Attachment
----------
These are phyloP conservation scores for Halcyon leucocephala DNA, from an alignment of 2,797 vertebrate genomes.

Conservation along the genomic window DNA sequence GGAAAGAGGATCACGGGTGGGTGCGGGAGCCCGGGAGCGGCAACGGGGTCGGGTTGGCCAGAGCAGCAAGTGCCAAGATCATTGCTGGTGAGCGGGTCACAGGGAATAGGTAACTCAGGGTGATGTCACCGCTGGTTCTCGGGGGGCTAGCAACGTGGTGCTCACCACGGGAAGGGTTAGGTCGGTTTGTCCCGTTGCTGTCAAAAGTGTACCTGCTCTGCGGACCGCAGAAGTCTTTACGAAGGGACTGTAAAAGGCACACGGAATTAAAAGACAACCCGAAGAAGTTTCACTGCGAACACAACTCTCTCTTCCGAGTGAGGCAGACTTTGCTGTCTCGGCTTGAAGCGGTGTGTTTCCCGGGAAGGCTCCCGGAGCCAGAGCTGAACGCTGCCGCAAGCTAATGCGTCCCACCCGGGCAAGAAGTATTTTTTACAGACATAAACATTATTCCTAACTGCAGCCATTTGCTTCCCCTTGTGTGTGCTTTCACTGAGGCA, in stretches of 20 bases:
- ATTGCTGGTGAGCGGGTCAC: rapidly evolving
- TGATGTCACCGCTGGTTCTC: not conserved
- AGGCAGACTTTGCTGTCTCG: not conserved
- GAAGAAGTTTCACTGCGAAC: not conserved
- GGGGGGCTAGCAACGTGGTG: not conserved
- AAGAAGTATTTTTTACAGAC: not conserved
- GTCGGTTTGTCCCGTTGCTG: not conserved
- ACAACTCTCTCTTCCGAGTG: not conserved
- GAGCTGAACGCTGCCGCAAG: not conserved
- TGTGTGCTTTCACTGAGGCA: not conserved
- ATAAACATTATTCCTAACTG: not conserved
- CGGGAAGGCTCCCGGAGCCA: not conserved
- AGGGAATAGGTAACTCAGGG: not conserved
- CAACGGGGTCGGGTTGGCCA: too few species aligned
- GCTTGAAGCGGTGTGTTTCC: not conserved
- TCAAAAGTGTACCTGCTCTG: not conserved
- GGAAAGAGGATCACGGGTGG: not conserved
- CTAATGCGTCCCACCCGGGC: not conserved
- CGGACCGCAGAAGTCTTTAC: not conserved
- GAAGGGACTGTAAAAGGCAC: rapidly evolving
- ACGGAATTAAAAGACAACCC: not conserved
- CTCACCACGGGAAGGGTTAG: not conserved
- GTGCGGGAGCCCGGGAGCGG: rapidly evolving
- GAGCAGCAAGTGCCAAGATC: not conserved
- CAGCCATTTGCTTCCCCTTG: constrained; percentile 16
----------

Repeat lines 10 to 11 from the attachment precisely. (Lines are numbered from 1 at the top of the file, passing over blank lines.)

- ACAACTCTCTCTTCCGAGTG: not conserved
- GAGCTGAACGCTGCCGCAAG: not conserved